The Lay of the Seven Oars

Listen ! Lords of the sounding oar,1
Where on meadow-margined shore2
Shrine and spire of Gothic grace3
Fall embowered o’er Isis’ face ;4
Broken, where most broadly glassed,5
By the boat-race flashing past :6
List to the deeds of the doughtiest crew7
Famous deeds—less famed than true,8
That ever dipped oar for the loved ‘ Dark Blue.’9
Where at Henley’s woodland brink10
Silver-dimpling eddies blink,11
Where the islet sees the reach12
Broad’ning through the belted beech,13
Twice ten years and seven agone,14
On the Thames their oar-wake shone.15
Short of an oar—their stroke-oar too,16
For vict’ry they were not too few,17
And I, who now sing of it, was there to view.18
Talk of Thebes with her champions seven !19
There the tug of war was even.20
At each portal the chief who watched.21
Was with an equal hero matched.22
The warrior bard1 to fight at odds23
Backed not even his demigods.24
What would they have deemed of fate,25
If her scales had borne unequal freight,26
And the wall, kept by seven, been assailed by eight ?27
Hero names delight the muse :28
Lowndes and Bourne and Royds and Hughes29
Trimmed one pinion—the balance bore30
Three, the worth and weight of four,31
1 The poet Æschylus, who fought at Marathon.
Brewster, Menzies, Cocks, but ranged32
In places from their wont estranged ; 133
For with anguished heart and throbbing head34
Bold Menzies, the captain, lay pining abed ;35
And Shadwell at the helm the forlorn hope led.36
Brewster—honoured name and dear !—37
Pressed in death a soldier’s bier.38
Well his noble form I knew,39
The darling stroke of our college crew.40
Pull, you men ! ’ was his cheery tone,41
A merry Irish eye o’er his shoulder thrown.42
Long since then, ’neath a southern sky43
He led his riflemen lovingly,44
But sapped his dear life, in his prime to die.245
A message reached the rival crew,46
Menzies is helpless, and we too few ;47
Deign, in honour’s name, to row48
Seven to seven.’ They would not so49
Answer unworthy oarsmen’s fame !50
That boat—but I’ll not tell her name51
Any odds were offered on her.52
So ours took her station, and gazing upon her53
We said in our hearts, ‘ All is lost save our honour ! ’54
1 The striking feature of the race was not only that one oar was missing, and that
the stroke that should have been, but that a considerable proportion of the crew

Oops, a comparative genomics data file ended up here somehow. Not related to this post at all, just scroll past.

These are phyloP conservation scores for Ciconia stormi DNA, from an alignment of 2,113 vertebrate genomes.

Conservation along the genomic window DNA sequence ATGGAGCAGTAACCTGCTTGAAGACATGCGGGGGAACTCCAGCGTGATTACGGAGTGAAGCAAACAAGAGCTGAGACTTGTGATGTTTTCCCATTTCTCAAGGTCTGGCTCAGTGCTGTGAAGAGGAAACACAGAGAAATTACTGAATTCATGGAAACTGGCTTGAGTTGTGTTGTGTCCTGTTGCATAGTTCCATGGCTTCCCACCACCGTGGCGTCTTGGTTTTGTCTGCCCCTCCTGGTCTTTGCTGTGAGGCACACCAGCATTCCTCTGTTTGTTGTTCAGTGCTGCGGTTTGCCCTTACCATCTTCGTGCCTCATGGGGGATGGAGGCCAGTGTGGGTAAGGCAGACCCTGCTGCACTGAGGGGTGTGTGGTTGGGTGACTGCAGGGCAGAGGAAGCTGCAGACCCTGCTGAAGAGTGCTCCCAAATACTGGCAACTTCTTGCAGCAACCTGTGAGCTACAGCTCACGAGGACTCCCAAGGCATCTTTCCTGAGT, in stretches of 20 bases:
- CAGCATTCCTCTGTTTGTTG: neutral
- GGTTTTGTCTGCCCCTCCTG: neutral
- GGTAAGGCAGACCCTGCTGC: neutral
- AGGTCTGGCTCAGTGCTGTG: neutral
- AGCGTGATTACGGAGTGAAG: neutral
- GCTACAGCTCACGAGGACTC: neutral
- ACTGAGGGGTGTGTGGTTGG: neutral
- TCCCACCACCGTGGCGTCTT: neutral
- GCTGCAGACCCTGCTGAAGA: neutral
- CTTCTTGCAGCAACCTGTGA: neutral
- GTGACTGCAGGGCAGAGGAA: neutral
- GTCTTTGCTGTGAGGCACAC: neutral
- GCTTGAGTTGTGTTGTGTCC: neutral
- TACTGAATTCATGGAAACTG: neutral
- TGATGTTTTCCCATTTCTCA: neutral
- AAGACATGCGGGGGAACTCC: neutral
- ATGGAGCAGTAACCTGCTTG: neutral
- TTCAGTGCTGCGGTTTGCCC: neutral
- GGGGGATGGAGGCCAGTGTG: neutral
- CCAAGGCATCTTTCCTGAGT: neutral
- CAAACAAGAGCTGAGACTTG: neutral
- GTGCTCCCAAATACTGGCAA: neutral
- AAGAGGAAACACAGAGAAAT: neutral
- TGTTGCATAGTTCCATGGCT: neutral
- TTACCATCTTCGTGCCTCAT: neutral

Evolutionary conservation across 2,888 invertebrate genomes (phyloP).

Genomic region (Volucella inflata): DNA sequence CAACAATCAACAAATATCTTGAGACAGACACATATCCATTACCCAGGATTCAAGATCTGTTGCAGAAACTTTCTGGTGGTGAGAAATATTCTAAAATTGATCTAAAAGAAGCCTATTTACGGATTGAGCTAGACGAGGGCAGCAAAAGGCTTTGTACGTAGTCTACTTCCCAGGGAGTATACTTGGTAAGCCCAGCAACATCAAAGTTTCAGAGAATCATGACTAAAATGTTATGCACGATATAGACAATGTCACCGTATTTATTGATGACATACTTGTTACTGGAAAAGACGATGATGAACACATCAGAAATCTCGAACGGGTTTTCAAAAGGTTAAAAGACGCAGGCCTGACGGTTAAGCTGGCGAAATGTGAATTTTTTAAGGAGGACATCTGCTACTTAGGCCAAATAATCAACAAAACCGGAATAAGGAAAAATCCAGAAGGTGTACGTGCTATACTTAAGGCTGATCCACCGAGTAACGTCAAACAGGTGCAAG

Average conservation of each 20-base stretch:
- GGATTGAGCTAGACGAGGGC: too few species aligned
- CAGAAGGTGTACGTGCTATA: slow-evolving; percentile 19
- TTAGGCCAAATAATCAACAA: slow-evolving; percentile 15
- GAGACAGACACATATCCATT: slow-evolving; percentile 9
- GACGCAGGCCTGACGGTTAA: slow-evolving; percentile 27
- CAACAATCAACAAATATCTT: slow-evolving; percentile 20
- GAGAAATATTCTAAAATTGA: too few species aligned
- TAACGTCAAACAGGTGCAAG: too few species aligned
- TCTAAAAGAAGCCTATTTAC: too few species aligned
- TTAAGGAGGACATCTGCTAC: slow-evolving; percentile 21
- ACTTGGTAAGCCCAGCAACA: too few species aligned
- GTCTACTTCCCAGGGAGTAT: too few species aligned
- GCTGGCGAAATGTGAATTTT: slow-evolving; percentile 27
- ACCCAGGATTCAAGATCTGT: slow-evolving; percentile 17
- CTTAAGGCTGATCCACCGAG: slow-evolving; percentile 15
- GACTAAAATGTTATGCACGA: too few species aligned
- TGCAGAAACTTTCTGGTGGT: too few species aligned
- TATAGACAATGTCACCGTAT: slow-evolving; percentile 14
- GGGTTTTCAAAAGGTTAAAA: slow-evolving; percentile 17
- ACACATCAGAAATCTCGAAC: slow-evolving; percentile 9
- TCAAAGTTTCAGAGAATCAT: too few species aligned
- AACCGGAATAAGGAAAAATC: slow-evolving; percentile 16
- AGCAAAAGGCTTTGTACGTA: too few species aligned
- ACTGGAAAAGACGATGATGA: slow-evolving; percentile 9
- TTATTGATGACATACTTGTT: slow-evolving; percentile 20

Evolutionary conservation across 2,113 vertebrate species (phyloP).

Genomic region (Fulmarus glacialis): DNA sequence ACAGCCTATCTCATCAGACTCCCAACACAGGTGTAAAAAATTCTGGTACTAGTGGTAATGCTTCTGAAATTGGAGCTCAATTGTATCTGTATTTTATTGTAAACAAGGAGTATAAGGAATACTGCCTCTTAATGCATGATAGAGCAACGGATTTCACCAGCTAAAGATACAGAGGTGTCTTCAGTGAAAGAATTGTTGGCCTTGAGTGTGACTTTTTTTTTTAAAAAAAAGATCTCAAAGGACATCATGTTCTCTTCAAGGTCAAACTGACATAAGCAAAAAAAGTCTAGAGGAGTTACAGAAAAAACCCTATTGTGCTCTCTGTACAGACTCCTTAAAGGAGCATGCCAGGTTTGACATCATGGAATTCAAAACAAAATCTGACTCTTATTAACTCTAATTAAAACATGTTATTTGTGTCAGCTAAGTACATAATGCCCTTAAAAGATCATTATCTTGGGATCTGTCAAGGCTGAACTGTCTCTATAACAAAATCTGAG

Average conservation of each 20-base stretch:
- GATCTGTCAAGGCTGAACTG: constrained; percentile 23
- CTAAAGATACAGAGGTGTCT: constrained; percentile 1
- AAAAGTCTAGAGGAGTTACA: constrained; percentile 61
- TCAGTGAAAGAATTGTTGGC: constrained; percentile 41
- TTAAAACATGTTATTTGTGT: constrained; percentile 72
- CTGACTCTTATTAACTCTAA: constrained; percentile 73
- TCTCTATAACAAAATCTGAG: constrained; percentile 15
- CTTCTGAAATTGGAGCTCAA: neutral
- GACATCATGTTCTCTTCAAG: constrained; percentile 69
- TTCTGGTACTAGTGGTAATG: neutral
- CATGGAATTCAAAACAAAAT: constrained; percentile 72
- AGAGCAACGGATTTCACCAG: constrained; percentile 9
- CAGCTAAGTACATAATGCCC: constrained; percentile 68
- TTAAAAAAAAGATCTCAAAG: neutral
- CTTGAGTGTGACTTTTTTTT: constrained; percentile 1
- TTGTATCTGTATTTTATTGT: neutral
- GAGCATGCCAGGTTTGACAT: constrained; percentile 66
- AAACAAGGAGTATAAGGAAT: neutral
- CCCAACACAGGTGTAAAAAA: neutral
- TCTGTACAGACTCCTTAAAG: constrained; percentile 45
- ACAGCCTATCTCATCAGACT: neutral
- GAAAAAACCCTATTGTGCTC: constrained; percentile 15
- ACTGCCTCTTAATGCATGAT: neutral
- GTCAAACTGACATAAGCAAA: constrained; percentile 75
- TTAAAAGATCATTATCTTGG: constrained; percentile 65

changed their places on the spur of the moment in order to balance, or approximately
so, the two sides of the boat. The real amount of this disadvantage perhaps only
those who have rowed in an eight can truly measure. Thus, though the missing oar
was Mr. Menzies the stroke (brother or cousin, I believe, of the one named in line 5),
the place left ultimately vacant was the bow. More fully given, the crew were as
follows :  No. 2, G. Hughes, Oriel ; No. 3, R. Menzies, University ; No. 4, E. Royds,
Brasenose ; No. 5, W. Brewster, St. John’s ; No. 6, G. D. Bourne, Oriel ; No. 7, J. C.
Cocks, Trinity ; No. 8, R. Lowndes, Christchurch ; Coxswain, A. Shadwell, Balliol.
2 Captain Brewster of the 1st battalion Rifle Brigade. He served in the Kaffir
war of 1852-3 and received the medal. There exposure and hardships brought on
rheumatic fever, and, it is supposed, laid the foundation of mortal disease. When his
battalion was ordered to the Crimea, he marched with it as far as Portsmouth, but
was forbidden by the medical board to embark. He had the reputation of being one
of the ablest adjutants and most popular officers of his time. For him and with him
his men would do anything, and in bush-fighting against the Kaffirs he was very
active in finding work for them to do. Being thus disqualified for foreign service, he
became colonel of the Inns of Court Volunteers, who followed him to his premature
grave in July 1864. His popularity at College was equal to that which he enjoyed in
the army, as the present writer can testify. Besides his share in the seven-oared race
he had formed one of the victorious crew in the Oxford and Cambridge boat race of
the previous year, 1842.
Hark ! their blades in war-dance crash ;55
Waters kindle at the flash.56
Home each oar, from aft to fore,57
Drawn like a cloth-yard shaft of yore,58
All, in high-flown pride of feather,59
Curl, and soar, and dive together.60
Then what a storm of joyful fear61
Bursts from our lips in a thunder-cheer,62
For the ‘ Dark Blue ’ is leading as the bend they near.63
In her thoroughbred stride, like a rush of flame,64
Whirling her water-fans, on she came.65
Father Thames, beneath the roar,66
Rocked in his bed from shore to shore.67
The empty bow 1 the flag shot past,68
Scantly won by a length at last !69
Gallant Menzies felt his blood70
Toss his heart like the troubled flood,71
For he knew his men’s music and it did him good.72
Oxford, in whose laurelled shrine73
Athens and Olympia shine,74
Be thine oar’s march ever such,75
Thine the long-drawn water-clutch,76
That spans the wave in stately time,77
Like Great Tom heaving his vesper chime !78
Though many a laurel thine—yet this,79
The crowning flower of perfect bliss,80
Thine oarsmen shall reckon their Salamis.81
From the Thames their oar-track fades,82
Other champions wield the blades ;83
But on the flood of Time ’tis bright,84
An ever broad’ning line of light.85
In memory of their fame, I vote86
We call the Great Bear the Seven-oared Boat,87
To which to sink ’tis never given 288
For what heroes ever in the stars of heaven89
So well have earned a place as the glorious Seven ?90
1 See the note on stanza 4.
2 —Homer.